Scene II transitions from Scene I: it’s a flashback to three weeks before, when Prior had his first encounter with the angel. The Angel tells Prior that she’s the Angel of America: here to make Prior an American prophet. Prior is terrified of the Angel, and he begs her to leave him in peace.
The notion of an American prophet recalls Joseph Smith, the Mormon prophet who supposedly had a vision of an angel in New York City in the 19th century. And yet Prior, unlike Smith, isn’t willing to listen to the angel—he just wants to be left alone.
The Angel of America pays no attention to Prior’s complaints. She tells Prior to remove the “sacred implements” from their hiding place. Prior says he has no idea what this means. [Note: for the purposes of this summary, we identify the Angel as a “she.” Nevertheless, the angel is described as having hermaphroditic qualities.] The Angel is confused, as Prior was supposed to have seen the implements in his dreams. She coughs, embarrassed, and asks Prior for “a moment, please.” The Angel then rises farther above the stage and has a strange, whispered conversation with someone. Then she returns and tells Prior to look under his sink—he’ll need to tear up the tiles. Prior is reluctant to do so, but the Angel yells, “Submit to the will of heaven!”
In this comic section, the Angel of America is clearly surprised that Prior is “talking back” to her. She falters in her prepared remarks, and has to “go backstage” to consult with her peers about what to say next. Even as Kushner presents us with an impressive supernatural figure, he then immediately undercuts the authority of this figure and its words. This is very important, because a crucial part of prophecy is the idea that it’s inevitable or unbreakable—a law of the universe. By contrast, this prophecy seems to be entirely arbitrary—just the angel trying to get what she wants.
The tiles in Prior’s kitchen break. Prior complains that the Angel is releasing fluorocarbons into the air, which is “bad for the environment.” The Angel dismisses Prior’s complaints and yells that she’s made a “revision in the text”—she’s helped Prior find the implements, since he’s too physically weak to find them himself.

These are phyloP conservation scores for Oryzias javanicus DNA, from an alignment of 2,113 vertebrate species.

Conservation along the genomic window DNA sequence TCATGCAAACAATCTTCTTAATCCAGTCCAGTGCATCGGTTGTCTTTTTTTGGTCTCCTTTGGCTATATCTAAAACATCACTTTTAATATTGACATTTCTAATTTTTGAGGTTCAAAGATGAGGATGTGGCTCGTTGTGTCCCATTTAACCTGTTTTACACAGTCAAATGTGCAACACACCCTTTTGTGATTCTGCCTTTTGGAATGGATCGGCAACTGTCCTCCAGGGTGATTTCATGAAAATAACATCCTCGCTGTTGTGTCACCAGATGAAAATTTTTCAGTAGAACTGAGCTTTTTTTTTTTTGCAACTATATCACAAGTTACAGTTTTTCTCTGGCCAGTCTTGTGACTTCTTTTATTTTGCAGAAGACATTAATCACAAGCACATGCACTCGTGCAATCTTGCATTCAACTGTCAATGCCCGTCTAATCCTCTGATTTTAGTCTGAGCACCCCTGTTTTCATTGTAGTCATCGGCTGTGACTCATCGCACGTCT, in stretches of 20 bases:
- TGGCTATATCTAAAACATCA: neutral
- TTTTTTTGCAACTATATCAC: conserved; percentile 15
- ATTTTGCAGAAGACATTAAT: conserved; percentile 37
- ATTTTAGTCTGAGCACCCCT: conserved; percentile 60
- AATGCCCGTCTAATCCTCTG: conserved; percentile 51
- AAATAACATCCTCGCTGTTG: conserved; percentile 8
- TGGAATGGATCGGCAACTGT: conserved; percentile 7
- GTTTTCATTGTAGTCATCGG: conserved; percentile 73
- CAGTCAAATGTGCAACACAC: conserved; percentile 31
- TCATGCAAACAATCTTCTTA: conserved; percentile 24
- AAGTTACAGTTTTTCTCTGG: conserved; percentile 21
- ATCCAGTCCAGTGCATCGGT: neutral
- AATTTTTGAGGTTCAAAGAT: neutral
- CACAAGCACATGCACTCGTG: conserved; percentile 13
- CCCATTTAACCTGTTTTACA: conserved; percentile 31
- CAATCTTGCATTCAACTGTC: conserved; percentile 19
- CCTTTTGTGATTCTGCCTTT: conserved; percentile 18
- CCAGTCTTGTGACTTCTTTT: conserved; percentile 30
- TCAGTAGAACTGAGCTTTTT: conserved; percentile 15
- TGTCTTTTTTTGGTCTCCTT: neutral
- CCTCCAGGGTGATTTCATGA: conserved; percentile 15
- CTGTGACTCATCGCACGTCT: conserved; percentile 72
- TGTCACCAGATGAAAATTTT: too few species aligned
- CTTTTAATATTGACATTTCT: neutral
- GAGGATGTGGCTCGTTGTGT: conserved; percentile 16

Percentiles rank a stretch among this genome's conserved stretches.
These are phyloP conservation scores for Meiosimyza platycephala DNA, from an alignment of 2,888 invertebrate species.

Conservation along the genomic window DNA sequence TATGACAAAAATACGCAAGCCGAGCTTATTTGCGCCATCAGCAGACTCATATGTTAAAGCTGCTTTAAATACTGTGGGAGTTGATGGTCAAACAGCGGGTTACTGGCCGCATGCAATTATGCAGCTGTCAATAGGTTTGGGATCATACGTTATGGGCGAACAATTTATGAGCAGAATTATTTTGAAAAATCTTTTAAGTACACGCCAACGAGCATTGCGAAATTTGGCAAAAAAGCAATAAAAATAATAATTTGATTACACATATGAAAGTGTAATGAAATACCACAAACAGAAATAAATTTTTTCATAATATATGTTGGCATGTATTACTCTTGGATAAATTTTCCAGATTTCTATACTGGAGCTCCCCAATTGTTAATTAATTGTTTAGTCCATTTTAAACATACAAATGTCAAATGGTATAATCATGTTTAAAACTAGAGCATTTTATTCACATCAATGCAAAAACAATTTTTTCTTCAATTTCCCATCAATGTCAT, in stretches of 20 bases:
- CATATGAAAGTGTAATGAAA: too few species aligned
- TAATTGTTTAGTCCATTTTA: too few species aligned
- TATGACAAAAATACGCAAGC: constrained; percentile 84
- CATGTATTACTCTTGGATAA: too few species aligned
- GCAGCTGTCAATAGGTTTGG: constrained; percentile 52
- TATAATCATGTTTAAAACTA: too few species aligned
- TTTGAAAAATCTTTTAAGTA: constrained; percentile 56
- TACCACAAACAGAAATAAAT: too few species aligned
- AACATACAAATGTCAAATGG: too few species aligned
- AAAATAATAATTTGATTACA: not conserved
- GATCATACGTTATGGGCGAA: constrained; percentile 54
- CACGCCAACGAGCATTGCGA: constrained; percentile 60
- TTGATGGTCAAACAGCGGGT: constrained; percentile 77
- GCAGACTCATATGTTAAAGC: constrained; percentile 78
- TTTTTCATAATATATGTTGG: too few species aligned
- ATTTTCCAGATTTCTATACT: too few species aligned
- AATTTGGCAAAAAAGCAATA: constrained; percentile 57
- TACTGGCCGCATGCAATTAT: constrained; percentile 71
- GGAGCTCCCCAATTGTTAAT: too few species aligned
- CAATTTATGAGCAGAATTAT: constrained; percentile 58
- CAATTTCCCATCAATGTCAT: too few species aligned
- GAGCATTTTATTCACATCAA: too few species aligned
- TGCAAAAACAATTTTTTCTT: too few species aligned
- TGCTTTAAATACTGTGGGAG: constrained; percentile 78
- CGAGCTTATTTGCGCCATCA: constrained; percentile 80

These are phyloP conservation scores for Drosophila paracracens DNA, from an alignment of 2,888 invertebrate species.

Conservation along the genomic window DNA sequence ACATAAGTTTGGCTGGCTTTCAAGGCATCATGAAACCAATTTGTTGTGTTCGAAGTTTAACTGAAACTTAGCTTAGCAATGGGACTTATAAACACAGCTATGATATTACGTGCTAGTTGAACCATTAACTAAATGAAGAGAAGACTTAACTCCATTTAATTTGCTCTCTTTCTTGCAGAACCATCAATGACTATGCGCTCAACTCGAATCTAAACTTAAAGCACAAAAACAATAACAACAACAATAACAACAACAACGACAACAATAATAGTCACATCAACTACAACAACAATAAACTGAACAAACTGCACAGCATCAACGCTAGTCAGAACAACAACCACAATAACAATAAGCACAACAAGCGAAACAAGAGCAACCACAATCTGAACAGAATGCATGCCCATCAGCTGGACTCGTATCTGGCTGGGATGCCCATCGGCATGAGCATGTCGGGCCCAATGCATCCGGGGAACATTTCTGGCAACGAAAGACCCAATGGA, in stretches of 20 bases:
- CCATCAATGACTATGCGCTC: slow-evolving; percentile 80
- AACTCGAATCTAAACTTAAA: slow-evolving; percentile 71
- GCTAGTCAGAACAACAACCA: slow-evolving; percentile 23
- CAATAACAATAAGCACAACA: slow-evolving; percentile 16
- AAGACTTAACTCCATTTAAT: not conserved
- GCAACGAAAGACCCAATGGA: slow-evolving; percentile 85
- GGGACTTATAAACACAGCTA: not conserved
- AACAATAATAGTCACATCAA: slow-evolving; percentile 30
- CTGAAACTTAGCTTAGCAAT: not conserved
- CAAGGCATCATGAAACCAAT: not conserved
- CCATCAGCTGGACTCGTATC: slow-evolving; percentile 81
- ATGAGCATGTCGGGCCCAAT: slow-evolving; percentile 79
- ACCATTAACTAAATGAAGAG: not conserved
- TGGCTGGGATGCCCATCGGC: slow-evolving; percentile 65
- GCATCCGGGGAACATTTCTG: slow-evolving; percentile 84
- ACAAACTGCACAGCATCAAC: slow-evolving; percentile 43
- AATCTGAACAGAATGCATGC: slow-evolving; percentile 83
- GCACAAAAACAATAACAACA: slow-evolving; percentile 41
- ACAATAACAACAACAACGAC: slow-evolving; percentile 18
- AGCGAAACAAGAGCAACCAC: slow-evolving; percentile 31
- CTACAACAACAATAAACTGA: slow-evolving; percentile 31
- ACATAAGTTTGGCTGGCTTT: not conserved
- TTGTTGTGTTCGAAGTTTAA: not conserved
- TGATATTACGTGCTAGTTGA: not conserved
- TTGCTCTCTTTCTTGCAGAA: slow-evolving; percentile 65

If the text can be revised, then the idea of a “prophecy” becomes much more fluid. Prior’s interaction with the angel suggests that there is no rigid order even in something as seemingly divine and preordained as prophecy—prophets can refuse to prophesy, and prophecies themselves can be changed.
In his now-ruined kitchen, Prior finds a leather suitcase. Inside the suitcase, there’s a pair of spectacles. Prior puts on the spectacles, noticing that there are rocks where there should be lenses. When Prior wears the spectacles, he shouts, confused by what he’s seeing, and takes them off immediately.
The imagery in this scene recalls Mormonism—Joseph Smith, the Mormon prophet, was said to have worn a pair of magical spectacles that allowed him to interpret the Book of Mormon. But once again Prior isn’t as willing to play along with the angel as Joseph Smith was.
The Angel orders Prior to remove a book from the suitcase. Prior finds a large, shiny book that appears to be made from metal. The Angel explains that Prior is now an earthly prophet, meant to pass on Heaven’s message to the rest of the world. The Angel orders Prior, “open me.” Prior asks the Angel why he has an erection, but the Angel ignores his question. She adds that prophecy is based on “ecstatics, not physics,” and as she says this, Prior seems to become even more aroused. The Angel approaches Prior, and as they near each other, they both begin to moan with sexual ecstasy.
There’s actually a tradition of sexual encounters between humans and angels, so this scene isn’t as blasphemous as it might seem. Saint Teresa was said to have had an encounter with an angel, during which she was “penetrated with delicious fire”; Joe already mentioned enjoying the idea of “wrestling” with a male angel, based on the Biblical story of Jacob; and the “fallen angels” were said to have had children with human women in the early days of humanity (according to the Bible).